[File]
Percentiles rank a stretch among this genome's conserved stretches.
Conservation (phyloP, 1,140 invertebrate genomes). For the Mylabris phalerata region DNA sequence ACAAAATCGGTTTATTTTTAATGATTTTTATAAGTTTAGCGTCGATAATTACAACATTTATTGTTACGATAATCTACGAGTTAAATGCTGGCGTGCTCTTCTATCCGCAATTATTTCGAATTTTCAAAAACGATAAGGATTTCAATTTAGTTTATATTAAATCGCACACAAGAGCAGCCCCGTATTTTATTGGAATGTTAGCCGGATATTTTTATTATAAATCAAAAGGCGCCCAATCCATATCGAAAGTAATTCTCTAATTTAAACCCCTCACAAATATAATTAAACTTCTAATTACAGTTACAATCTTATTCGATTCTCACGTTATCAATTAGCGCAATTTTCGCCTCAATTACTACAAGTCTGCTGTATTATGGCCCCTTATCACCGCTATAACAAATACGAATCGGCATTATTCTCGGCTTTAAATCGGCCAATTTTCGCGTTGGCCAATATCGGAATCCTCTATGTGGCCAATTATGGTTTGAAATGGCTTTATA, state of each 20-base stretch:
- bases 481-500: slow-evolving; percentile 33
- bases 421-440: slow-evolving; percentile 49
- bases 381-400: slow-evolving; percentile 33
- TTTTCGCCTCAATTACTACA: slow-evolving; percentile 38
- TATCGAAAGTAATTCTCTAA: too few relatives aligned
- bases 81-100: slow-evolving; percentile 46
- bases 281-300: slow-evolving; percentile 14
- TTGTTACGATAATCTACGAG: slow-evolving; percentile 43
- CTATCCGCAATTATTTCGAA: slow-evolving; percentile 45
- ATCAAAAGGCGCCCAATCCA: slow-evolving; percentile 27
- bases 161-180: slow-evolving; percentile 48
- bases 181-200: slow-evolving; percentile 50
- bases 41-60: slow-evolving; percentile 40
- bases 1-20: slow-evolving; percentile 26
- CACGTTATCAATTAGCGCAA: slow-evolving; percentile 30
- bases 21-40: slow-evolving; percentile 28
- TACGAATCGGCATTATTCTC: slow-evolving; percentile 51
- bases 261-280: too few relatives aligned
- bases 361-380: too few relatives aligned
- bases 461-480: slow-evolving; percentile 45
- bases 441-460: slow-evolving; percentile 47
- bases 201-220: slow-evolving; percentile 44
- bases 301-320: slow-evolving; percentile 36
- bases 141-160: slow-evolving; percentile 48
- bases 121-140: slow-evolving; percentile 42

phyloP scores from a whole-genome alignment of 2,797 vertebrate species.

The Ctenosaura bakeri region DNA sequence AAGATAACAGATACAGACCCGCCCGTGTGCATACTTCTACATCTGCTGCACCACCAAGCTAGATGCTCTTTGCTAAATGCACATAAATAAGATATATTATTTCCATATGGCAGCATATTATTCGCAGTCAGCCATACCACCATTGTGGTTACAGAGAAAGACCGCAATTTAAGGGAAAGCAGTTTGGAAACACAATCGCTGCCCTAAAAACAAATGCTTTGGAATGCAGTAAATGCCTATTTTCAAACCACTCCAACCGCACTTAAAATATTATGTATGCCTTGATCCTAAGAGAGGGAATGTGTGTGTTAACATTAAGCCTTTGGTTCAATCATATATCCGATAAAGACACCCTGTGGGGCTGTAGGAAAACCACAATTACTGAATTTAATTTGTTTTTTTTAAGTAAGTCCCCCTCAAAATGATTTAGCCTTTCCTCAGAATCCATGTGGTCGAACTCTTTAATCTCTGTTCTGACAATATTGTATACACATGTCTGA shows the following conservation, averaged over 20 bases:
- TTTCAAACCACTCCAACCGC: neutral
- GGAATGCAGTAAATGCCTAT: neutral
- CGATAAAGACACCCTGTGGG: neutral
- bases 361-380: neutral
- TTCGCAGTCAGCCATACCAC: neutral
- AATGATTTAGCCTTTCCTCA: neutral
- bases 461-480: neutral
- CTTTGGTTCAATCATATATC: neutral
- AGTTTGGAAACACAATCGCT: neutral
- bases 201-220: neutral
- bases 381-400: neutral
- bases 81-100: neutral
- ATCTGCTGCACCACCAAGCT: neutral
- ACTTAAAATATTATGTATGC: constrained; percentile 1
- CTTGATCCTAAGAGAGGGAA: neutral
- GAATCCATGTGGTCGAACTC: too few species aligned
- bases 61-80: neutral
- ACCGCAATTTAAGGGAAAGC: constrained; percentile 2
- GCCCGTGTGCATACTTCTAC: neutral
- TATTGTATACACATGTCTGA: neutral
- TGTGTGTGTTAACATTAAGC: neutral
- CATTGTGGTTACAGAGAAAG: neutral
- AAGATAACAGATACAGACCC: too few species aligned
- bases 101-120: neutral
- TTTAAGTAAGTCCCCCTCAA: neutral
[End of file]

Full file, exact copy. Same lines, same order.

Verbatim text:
Percentiles rank a stretch among this genome's conserved stretches.
Conservation (phyloP, 1,140 invertebrate genomes). For the Mylabris phalerata region DNA sequence ACAAAATCGGTTTATTTTTAATGATTTTTATAAGTTTAGCGTCGATAATTACAACATTTATTGTTACGATAATCTACGAGTTAAATGCTGGCGTGCTCTTCTATCCGCAATTATTTCGAATTTTCAAAAACGATAAGGATTTCAATTTAGTTTATATTAAATCGCACACAAGAGCAGCCCCGTATTTTATTGGAATGTTAGCCGGATATTTTTATTATAAATCAAAAGGCGCCCAATCCATATCGAAAGTAATTCTCTAATTTAAACCCCTCACAAATATAATTAAACTTCTAATTACAGTTACAATCTTATTCGATTCTCACGTTATCAATTAGCGCAATTTTCGCCTCAATTACTACAAGTCTGCTGTATTATGGCCCCTTATCACCGCTATAACAAATACGAATCGGCATTATTCTCGGCTTTAAATCGGCCAATTTTCGCGTTGGCCAATATCGGAATCCTCTATGTGGCCAATTATGGTTTGAAATGGCTTTATA, state of each 20-base stretch:
- bases 481-500: slow-evolving; percentile 33
- bases 421-440: slow-evolving; percentile 49
- bases 381-400: slow-evolving; percentile 33
- TTTTCGCCTCAATTACTACA: slow-evolving; percentile 38
- TATCGAAAGTAATTCTCTAA: too few relatives aligned
- bases 81-100: slow-evolving; percentile 46
- bases 281-300: slow-evolving; percentile 14
- TTGTTACGATAATCTACGAG: slow-evolving; percentile 43
- CTATCCGCAATTATTTCGAA: slow-evolving; percentile 45
- ATCAAAAGGCGCCCAATCCA: slow-evolving; percentile 27
- bases 161-180: slow-evolving; percentile 48
- bases 181-200: slow-evolving; percentile 50
- bases 41-60: slow-evolving; percentile 40
- bases 1-20: slow-evolving; percentile 26
- CACGTTATCAATTAGCGCAA: slow-evolving; percentile 30
- bases 21-40: slow-evolving; percentile 28
- TACGAATCGGCATTATTCTC: slow-evolving; percentile 51
- bases 261-280: too few relatives aligned
- bases 361-380: too few relatives aligned
- bases 461-480: slow-evolving; percentile 45
- bases 441-460: slow-evolving; percentile 47
- bases 201-220: slow-evolving; percentile 44
- bases 301-320: slow-evolving; percentile 36
- bases 141-160: slow-evolving; percentile 48
- bases 121-140: slow-evolving; percentile 42

phyloP scores from a whole-genome alignment of 2,797 vertebrate species.

The Ctenosaura bakeri region DNA sequence AAGATAACAGATACAGACCCGCCCGTGTGCATACTTCTACATCTGCTGCACCACCAAGCTAGATGCTCTTTGCTAAATGCACATAAATAAGATATATTATTTCCATATGGCAGCATATTATTCGCAGTCAGCCATACCACCATTGTGGTTACAGAGAAAGACCGCAATTTAAGGGAAAGCAGTTTGGAAACACAATCGCTGCCCTAAAAACAAATGCTTTGGAATGCAGTAAATGCCTATTTTCAAACCACTCCAACCGCACTTAAAATATTATGTATGCCTTGATCCTAAGAGAGGGAATGTGTGTGTTAACATTAAGCCTTTGGTTCAATCATATATCCGATAAAGACACCCTGTGGGGCTGTAGGAAAACCACAATTACTGAATTTAATTTGTTTTTTTTAAGTAAGTCCCCCTCAAAATGATTTAGCCTTTCCTCAGAATCCATGTGGTCGAACTCTTTAATCTCTGTTCTGACAATATTGTATACACATGTCTGA shows the following conservation, averaged over 20 bases:
- TTTCAAACCACTCCAACCGC: neutral
- GGAATGCAGTAAATGCCTAT: neutral
- CGATAAAGACACCCTGTGGG: neutral
- bases 361-380: neutral
- TTCGCAGTCAGCCATACCAC: neutral
- AATGATTTAGCCTTTCCTCA: neutral
- bases 461-480: neutral
- CTTTGGTTCAATCATATATC: neutral
- AGTTTGGAAACACAATCGCT: neutral
- bases 201-220: neutral
- bases 381-400: neutral
- bases 81-100: neutral
- ATCTGCTGCACCACCAAGCT: neutral
- ACTTAAAATATTATGTATGC: constrained; percentile 1
- CTTGATCCTAAGAGAGGGAA: neutral
- GAATCCATGTGGTCGAACTC: too few species aligned
- bases 61-80: neutral
- ACCGCAATTTAAGGGAAAGC: constrained; percentile 2
- GCCCGTGTGCATACTTCTAC: neutral
- TATTGTATACACATGTCTGA: neutral
- TGTGTGTGTTAACATTAAGC: neutral
- CATTGTGGTTACAGAGAAAG: neutral
- AAGATAACAGATACAGACCC: too few species aligned
- bases 101-120: neutral
- TTTAAGTAAGTCCCCCTCAA: neutral